• If you see a child alone in a vehicle call 911 immediately.  If the child seems ill or hot remove them from the vehicle as soon as possible.
  • Where possible, pay for gas at the pump and use drive-through services for restaurants, pharmacies, etc.

Let’s all work together to end these senseless and heartbreaking injuries and deaths.

–Janell Mayo Duncan

 

 

COPYRIGHT©2016 by Living Well Black, Inc.

 

 

Back-to-School Safety Tips

By now, most schools across the nation are back in session.  There are children putting on backpacks and walking, biking, and taking the bus to and from school.  The National Safety Council and Nationwide Children’s Center for Injury Research and Policy have advice for children, parents, and drivers to prevent injuries.

Backpacks

In order to prevent poor posture and back and shoulder pain, if your child carries a backpack, try to limit the weight of the backpack to no more than 10% of the child’s body weight.[1]

Walkers

If you cannot walk with your child, encourage him or her to walk with other students, and to use streets with sidewalks, traffic lights, and crossing guards.[2]  If your child carries a cell phone tell them “heads up, phone down” to remind them to pay attention to their surroundings.[1]

Bikers

For children riding bicycles, make sure your child is wearing a helmet that fist correctly.  You can see how to fit a helmet properly here:  “NHTSA Fitting a Bicycle Helmet.”[2]  Teach your child to follow the same rules as people driving cars, to ride single-file in the direction of traffic, and to watch for opening car doors and other hazards.  In order to be visible, make sure their bicycle has reflectors on the rear, front, pedals and spokes.  Also recommended are a headlight, rear-view mirror, and a horn or bell.  Kids on bikes should wear bright clothing during the day, and reflective clothing in the evening.[3]

Bus Riders

For children who ride the school or city bus, have them get to the bus stop early to avoid running.[2]  Teach children to wait until the bus has stopped and the door opens before walking up to the bus.  If the child has to cross the street, have them walk at least 10 feet ahead of the bus until he or she can see the driver.[4]

Drivers

Put your phone down.  No text or phone call is more important than safety.  When stopped at a red light or waiting to turn, don’t block the crosswalk because it forces pedestrians to walk around you — possibly causing them to walk in traffic.  Be extra careful in school zones, near playgrounds, and in residential areas, and watch out for vehicles stopped for pedestrians.[5]

The National Safety Council’s tips can be seen here, and you can read all of Nationwide Children’s Center for Injury Policy’s tips here.

–Janell Mayo Duncan

[1] “Back to School Safety,” National Safety Council (viewed 9/14/2015)

[2] “Back to School Safety” Nationwide Children’s Center for Injury Policy (viewed 9/14/2015)

[3] “Live to Ride Another Day”  National Safety Council (viewed 9/14/2015)

[4] “School Buses are Students’ Safest Mode of Transportation” National Safety Council (viewed 9/14/2015)

[5] “Slow Down: Back to School Means Sharing the Road”  National Safety Council (viewed 9/14/2015)

COPYRIGHT©2015 by Living Well Black, Inc.

This is Minority Organ Donor Awareness Week — More Black Donors Are Needed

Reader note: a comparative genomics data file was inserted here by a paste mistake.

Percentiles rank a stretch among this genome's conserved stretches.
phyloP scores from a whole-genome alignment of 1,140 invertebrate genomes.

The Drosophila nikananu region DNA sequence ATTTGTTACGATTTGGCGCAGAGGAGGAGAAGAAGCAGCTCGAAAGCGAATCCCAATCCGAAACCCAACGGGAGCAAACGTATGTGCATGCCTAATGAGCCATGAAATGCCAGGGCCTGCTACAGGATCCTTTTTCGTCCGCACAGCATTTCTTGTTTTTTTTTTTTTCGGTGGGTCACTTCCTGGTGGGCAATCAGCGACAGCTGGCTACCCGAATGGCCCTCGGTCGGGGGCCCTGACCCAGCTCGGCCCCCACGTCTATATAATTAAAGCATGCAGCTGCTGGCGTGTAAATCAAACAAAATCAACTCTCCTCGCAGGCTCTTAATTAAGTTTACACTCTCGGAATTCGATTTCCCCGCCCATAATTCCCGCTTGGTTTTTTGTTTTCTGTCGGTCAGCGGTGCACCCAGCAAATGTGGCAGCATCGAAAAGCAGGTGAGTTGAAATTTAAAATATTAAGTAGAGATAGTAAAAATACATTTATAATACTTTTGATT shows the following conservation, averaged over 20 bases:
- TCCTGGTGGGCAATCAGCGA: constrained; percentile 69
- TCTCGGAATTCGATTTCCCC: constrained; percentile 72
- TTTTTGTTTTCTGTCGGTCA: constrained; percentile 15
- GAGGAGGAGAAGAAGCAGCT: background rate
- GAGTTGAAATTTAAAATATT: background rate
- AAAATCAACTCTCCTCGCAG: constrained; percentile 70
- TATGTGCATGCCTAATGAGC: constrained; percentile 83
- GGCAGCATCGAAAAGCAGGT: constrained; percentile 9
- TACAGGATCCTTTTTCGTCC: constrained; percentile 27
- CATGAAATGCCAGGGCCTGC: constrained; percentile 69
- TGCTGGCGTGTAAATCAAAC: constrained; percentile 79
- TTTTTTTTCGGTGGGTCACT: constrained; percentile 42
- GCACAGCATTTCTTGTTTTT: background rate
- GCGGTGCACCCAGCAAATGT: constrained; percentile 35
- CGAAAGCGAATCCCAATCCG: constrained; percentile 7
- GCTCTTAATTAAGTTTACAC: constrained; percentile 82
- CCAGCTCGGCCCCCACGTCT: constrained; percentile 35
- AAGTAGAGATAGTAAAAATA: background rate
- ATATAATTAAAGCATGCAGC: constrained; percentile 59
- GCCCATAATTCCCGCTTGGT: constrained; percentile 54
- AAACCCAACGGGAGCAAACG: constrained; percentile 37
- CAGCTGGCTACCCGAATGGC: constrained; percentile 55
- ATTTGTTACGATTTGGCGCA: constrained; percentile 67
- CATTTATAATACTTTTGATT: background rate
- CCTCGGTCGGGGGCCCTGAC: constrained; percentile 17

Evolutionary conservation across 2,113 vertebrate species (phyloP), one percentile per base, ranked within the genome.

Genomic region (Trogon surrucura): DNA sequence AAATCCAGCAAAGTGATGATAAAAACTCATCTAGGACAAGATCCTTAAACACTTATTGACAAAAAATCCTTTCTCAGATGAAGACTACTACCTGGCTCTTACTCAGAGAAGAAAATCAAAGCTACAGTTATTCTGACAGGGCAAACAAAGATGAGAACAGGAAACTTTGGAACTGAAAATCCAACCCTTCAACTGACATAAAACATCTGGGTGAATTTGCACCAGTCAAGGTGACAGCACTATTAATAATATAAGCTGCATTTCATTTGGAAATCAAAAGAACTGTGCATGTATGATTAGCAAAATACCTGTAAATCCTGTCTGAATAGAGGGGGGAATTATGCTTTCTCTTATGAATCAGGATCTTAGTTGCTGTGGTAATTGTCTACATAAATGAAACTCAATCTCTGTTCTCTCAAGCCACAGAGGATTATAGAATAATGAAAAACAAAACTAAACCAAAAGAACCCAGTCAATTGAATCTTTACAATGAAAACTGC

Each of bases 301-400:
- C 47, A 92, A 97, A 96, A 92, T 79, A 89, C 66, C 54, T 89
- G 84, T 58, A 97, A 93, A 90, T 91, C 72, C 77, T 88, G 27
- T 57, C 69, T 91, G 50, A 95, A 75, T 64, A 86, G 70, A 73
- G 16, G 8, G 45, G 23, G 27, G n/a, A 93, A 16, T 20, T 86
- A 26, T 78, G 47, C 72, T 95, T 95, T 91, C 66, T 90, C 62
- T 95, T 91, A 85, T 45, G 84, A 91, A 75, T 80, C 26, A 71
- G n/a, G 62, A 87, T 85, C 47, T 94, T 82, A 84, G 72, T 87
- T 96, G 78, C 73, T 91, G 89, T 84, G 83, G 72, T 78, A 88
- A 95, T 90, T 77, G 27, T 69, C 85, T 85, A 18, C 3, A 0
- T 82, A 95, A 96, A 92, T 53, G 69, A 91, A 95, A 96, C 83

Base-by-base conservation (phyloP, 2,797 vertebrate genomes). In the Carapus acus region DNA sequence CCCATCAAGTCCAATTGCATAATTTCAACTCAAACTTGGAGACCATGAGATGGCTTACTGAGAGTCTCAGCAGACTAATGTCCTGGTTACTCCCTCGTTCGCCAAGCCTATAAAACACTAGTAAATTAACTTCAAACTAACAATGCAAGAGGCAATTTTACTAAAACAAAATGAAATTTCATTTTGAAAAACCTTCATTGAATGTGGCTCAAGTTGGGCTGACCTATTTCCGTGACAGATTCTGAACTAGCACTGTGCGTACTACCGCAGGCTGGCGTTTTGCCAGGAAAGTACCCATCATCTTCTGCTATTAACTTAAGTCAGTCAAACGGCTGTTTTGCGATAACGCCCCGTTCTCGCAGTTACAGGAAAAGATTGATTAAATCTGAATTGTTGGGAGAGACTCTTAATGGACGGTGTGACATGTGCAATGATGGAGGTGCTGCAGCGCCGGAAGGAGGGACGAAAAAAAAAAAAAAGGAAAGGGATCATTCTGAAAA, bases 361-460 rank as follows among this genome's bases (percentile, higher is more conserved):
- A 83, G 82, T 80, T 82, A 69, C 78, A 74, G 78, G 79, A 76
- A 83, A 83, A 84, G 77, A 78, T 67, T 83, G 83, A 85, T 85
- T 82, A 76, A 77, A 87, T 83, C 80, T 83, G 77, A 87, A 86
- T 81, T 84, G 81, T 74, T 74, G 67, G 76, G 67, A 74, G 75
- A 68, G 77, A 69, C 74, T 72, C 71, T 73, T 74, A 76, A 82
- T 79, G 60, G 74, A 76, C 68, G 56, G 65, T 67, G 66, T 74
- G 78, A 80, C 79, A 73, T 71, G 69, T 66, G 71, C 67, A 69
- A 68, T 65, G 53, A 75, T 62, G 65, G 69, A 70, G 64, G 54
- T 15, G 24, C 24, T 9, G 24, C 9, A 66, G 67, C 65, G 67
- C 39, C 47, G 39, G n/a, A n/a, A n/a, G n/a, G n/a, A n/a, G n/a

The first week of August is Minority Organ Donor Awareness Week.  It was established to draw attention to the need for organ, eye, and tissue donors — particularly in minority communities. As of May 2015, people of color make up nearly 58% of organ donation wait lists — and more than half are African Americans.  Black people have higher rates of diabetes, high blood pressure, and sarcoidosis than any other race, and these conditions dramatically increase the chances of organ failure.[1] Statistically, African Americans are 13% of the population but comprise 34.1% of the kidney wait lists, 24.4% of the heart wait list, and 11.6% of lung wait list.[2]

Historically, African Americans are not likely to be organ donors.  In a survey conducted by physicians Minniefield, Yang, and Muti in order to understand attitudes that might influence organ donation by African Americans, investigators found that thirty-eight percent of African Americans said they would not donate organs due to a fear of receiving less medical intervention.  The reason given was “if I am an organ donor I won’t get the necessary medical attention.”[3]  These fears may be based, in part, on historical incidents of abuse that African American patients have suffered at the hands of medical professionals.  Due to tragedies like the Tuskegee Study that allowed black african female sick patient in doctor's office
men with syphilis to go untreated for years, it is no mystery why many blacks are suspicious of the intent of physicians and medical research.[3]

While medical mistrust may be well founded, it negatively affects the health of African Americans.  In a study entitled “Understanding African Americans’ Views of the Trustworthiness of Physicians,” researchers discovered that “distrust of the motives of the medical profession [result] in withdrawal of life-sustaining technology, pursuit of organ donation, research, and health care over all.”[4]  Furthermore, much of the suspicion surrounding organ donation is based on myths.  Many black people avoid becoming organ donors out of fear that they will not receive adequate medical treatment while they are alive; however, if a person is sick or injured it is the physician’s first responsibility to save his or her life.  Organ, tissue, and eye donation can only be considered after someone has died.[1]